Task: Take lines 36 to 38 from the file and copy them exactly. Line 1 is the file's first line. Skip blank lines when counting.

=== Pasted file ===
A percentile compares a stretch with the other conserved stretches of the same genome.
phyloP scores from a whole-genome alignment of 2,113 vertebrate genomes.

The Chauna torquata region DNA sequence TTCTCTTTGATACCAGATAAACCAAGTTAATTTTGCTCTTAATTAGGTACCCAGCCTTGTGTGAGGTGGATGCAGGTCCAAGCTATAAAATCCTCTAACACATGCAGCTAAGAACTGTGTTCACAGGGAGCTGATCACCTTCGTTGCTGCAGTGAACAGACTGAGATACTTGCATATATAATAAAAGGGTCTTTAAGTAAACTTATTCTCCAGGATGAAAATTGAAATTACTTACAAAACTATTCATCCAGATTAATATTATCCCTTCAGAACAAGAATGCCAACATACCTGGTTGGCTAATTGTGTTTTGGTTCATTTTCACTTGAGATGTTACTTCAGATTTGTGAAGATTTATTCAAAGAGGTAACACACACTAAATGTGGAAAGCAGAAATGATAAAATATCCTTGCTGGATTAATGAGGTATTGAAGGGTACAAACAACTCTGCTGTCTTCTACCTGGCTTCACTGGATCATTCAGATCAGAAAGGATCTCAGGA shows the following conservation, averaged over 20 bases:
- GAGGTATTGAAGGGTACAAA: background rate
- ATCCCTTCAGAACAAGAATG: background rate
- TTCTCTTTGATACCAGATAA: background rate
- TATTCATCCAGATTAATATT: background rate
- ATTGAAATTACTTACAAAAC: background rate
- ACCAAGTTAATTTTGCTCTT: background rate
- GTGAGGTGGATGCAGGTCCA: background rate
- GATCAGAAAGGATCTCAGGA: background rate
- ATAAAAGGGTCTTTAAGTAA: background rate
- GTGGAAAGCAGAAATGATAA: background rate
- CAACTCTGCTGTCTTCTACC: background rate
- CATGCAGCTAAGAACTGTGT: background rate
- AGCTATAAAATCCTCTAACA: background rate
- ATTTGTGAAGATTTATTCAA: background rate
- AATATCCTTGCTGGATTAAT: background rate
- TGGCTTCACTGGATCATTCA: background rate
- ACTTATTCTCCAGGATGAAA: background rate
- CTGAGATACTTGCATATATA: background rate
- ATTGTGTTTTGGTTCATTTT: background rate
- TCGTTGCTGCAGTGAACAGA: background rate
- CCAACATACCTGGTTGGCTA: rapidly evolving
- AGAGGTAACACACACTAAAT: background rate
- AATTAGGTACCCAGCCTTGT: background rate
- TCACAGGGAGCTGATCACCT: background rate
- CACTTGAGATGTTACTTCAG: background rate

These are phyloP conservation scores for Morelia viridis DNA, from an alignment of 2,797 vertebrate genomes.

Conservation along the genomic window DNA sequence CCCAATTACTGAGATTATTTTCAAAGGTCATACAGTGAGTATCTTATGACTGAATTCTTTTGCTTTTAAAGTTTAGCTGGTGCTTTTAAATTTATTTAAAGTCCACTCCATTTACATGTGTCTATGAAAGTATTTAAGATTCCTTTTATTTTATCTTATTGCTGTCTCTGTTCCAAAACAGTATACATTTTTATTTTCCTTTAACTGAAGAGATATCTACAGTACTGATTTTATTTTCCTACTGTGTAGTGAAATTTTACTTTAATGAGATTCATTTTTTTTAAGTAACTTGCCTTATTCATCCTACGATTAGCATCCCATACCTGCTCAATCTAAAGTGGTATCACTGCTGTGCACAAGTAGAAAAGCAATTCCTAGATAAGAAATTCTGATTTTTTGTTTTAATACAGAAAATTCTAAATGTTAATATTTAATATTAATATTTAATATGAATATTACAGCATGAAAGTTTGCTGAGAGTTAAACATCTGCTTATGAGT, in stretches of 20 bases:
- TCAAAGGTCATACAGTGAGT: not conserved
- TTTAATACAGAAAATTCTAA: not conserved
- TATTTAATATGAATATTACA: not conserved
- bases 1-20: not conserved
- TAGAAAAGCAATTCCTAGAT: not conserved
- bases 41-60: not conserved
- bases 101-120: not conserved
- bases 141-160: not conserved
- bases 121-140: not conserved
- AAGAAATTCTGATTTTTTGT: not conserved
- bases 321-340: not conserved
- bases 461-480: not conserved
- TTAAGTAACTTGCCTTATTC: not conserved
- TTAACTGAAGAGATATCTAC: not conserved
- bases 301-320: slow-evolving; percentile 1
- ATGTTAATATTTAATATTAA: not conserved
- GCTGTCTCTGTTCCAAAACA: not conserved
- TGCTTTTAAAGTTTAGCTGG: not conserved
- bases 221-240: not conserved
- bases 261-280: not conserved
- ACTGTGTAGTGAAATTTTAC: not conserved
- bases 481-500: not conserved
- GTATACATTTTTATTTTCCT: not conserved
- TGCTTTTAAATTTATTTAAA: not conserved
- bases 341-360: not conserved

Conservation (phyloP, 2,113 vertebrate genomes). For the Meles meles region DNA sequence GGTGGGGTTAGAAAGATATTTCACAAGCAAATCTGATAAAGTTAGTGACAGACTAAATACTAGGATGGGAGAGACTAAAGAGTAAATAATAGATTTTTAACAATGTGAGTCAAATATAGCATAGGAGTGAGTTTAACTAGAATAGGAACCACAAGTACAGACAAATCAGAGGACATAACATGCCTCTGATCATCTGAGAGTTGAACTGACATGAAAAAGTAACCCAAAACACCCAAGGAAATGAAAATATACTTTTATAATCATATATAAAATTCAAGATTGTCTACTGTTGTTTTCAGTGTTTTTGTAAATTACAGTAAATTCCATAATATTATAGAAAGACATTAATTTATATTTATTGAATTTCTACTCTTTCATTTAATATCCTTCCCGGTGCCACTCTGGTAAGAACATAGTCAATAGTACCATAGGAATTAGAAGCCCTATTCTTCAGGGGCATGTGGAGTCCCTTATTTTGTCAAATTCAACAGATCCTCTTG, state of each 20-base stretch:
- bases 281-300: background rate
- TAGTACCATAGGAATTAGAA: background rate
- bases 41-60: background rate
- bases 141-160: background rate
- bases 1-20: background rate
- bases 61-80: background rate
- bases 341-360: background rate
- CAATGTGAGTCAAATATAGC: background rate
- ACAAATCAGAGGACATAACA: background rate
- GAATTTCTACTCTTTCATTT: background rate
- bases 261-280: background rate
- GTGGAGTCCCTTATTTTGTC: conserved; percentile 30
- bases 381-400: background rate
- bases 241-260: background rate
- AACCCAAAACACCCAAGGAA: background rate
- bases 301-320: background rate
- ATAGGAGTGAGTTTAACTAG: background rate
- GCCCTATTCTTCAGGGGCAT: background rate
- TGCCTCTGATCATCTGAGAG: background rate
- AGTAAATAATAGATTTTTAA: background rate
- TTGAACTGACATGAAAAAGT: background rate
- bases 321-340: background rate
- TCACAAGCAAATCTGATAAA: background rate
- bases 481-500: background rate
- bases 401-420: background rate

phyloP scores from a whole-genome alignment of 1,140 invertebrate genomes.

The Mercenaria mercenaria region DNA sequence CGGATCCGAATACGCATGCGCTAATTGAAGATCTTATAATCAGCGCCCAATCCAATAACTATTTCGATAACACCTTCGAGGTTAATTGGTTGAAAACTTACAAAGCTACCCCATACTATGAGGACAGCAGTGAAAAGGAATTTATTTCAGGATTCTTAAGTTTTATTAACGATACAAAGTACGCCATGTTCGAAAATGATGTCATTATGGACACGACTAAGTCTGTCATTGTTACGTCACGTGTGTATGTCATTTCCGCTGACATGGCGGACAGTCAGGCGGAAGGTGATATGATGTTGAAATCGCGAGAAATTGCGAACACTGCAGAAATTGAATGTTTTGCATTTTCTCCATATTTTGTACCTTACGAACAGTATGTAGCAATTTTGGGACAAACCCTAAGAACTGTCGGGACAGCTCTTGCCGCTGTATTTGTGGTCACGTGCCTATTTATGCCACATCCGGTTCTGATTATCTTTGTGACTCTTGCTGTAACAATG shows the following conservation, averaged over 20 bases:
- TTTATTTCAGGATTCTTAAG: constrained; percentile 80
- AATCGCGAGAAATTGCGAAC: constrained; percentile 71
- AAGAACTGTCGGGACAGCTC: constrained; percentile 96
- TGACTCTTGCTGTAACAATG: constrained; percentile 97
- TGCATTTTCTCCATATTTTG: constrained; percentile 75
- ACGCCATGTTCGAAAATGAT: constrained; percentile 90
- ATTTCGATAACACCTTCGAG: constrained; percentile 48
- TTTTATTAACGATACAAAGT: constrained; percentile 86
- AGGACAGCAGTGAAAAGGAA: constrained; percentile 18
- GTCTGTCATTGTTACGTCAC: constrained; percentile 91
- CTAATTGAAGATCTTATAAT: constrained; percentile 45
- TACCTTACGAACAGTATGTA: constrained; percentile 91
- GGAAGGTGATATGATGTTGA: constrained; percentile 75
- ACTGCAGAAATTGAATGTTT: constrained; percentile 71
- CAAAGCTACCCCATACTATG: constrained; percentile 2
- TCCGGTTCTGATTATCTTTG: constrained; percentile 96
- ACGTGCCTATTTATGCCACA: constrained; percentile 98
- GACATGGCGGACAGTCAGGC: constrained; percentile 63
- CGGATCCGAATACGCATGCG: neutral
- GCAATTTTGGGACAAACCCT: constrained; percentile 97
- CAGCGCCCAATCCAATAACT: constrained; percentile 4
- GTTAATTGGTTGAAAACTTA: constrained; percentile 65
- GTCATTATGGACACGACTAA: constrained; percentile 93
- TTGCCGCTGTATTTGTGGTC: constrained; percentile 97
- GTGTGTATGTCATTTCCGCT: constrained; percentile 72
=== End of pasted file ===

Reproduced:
- bases 41-60: not conserved
- bases 101-120: not conserved
- bases 141-160: not conserved